The melting point, at which H2 changes from the liquid to the solid state of aggregation, is –259.19°C or 13.9K under normal pressure and is thus slightly lower again than the boiling point. This means that only the noble gas helium has lower boiling and melting points than hydrogen.



The triple or three phase point of a substance is the point in the phase diagram at which all three states of aggregation are in thermodynamic equilibrium; for hydrogen this point is at –259.19°C and 0.077 bar. The triple point is also the lowest point of the vapour-pressure curve. The vapour-pressure curve indicates pressure-temperature combinations at which the gas and liquid phases of hydrogen are in equilibrium. To the left of the vapour-pressure curve hydrogen is liquid, to the right it is gaseous.



To the right of and above the critical point, hydrogen becomes a supercritical fluid, which is neither gaseous nor liquid. Compared with that of methane, the vapour-pressure curve of hydrogen is very steep and short – over a small temperature and pressure range. As a consequence, liquefaction takes place primarily by cooling and less so by compression. By contrast, the compressed storage of hydrogen (at 350 or 700 bar) always takes place as a supercritical fluid.


temperature & pressure

In connection with temperature and pressure changes, a special feature of hydrogen that has to be taken into consideration is its negative Joule-Thomson coefficient: when air expands under normal conditions, it cools down – an effect which is used in the liquefaction of gases, specifically in the Hampson-Linde cycle for the cryocooling of gases. Hydrogen behaves quite differently: it heats up when its flow is throttled. Only below its inversion temperature of 202K (approx. –71°C) does hydrogen demonstrate a “normal” Joule-Thomson effect. By contrast, for the main constituents of air, nitrogen and oxygen, the inversion temperature is 621K and 764K respectively.



In connection with temperature and pressure changes, a special feature of hydrogen that has to be taken into consideration is its negative Joule-Thomson coefficient: when air expands under normal conditions, it cools down – an effect which is used in the liquefaction of gases, specifically in the Hampson-Linde cycle for the cryocooling of gases. Hydrogen behaves quite differently: it heats up when its flow is throttled. Only below its inversion temperature of 202K (approx. –71°C) does hydrogen demonstrate a “normal” Joule-Thomson effect. By contrast, for the main constituents of air, nitrogen and oxygen, the inversion temperature is 621K and 764K respectively.



Density is a physical quantity that is defined by the ratio of mass per volume. Gases have a very low density in comparison to liquid and solid substances. At a temperature of 0°C or 273.15K, the density of hydrogen in its gaseous state is 0.089 grams per litre (g/l). Since air is around 14 times heavier than gaseous hydrogen, with a density of 1.29g/l, hydrogen has a high buoyancy in the atmosphere. Hydrogen volatilises quickly in the open air.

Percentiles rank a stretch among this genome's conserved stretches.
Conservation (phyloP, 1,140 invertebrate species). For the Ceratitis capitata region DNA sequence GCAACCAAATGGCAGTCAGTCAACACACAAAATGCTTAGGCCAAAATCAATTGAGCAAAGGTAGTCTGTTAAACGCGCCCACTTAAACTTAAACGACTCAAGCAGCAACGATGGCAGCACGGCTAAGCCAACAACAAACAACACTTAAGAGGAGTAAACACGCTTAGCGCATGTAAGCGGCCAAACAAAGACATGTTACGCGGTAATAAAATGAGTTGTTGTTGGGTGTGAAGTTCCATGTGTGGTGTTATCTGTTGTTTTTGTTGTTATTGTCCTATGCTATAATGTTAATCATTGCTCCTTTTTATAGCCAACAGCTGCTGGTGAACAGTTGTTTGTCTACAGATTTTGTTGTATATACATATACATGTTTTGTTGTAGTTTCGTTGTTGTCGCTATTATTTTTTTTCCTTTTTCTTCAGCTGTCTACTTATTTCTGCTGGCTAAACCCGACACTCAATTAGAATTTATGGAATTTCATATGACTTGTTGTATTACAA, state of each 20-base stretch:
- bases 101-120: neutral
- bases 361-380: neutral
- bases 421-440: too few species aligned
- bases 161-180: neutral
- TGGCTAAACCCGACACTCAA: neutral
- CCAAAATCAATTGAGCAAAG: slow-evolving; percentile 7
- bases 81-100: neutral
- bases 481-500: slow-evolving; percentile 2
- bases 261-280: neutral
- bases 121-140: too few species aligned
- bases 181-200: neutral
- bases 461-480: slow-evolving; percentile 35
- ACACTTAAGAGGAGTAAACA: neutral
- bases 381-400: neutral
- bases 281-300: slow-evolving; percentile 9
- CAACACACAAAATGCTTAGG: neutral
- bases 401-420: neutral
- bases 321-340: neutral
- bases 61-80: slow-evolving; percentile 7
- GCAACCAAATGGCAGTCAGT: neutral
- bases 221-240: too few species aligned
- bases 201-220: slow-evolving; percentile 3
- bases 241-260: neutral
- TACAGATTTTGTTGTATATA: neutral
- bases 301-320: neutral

Liquefaction plays an important part in the storage and transport of hydrogen as an energy source. In the liquid state at the boiling point, at –253°C (20.3K) and 1.013 bar, hydrogen has a density of 70.79 g/l. At the melting point, at –259.2°C (13.9K) and 1.013 bar, its density is 76.3 g/l.



Liquefaction increases the density of hydrogen by a factor of around 800, and the storage volume falls correspondingly. For the purposes of comparison, when Liquefied Petroleum Gas (LPG) is liquefied, the density or volume factor, depending on the proportion of butane/propane, is around 250; when methane is liquefied to form Liquefied Natural Gas (LNG), the factor is around 600.



Another relevant feature of hydrogen is its extremely high diffusibility. As the lightest gas, hydrogen can diffuse into another medium, passing through porous material or even metals (Hollemann/Wiberg 2007). This can also cause materials to become brittle. In storage, the high diffusivity requires the use of special materials for the storage containers – for example austenitic steels or coatings with diffusion barrier layers. Otherwise, diffusion losses of the stored hydrogen can occur.




The most characteristic chemical property of hydrogen is its flammability. When hydrogen is burned in ambient air, the flame is scarcely visible in daylight, since the flame is characterised by low heat radiation and a high ultraviolet component. In comparison with other fuels, it is striking that hydrogen is combustible in a very broad concentration spectrum. The ignition range of hydrogen, marked by its lower and upper explosive limit, is correspondingly large: the lower limit is at a concentration of 4 vol%, the upper limit at 77 vol%. The liquid and gaseous fuels that are currently in use have much lower ignition ranges. Only ethanol, which is contained in petrol for example, has a higher upper explosive limit, at 27 vol.%.






Its combustion properties make hydrogen an interesting combustion fuel: If hydrogen were to be used in internal combustion engines, the broad ignition limits would allow for extremely lean air/hydrogen gas mixtures. While petrol engines run at a stoichiometric combustion air ratio (λ =1) and modern diesel engines typically operate at λ =2, lambda values of up to 10 would be possible with hydrogen-operated combustion engines. Lean combustion is more efficient than stoichiometric combustion.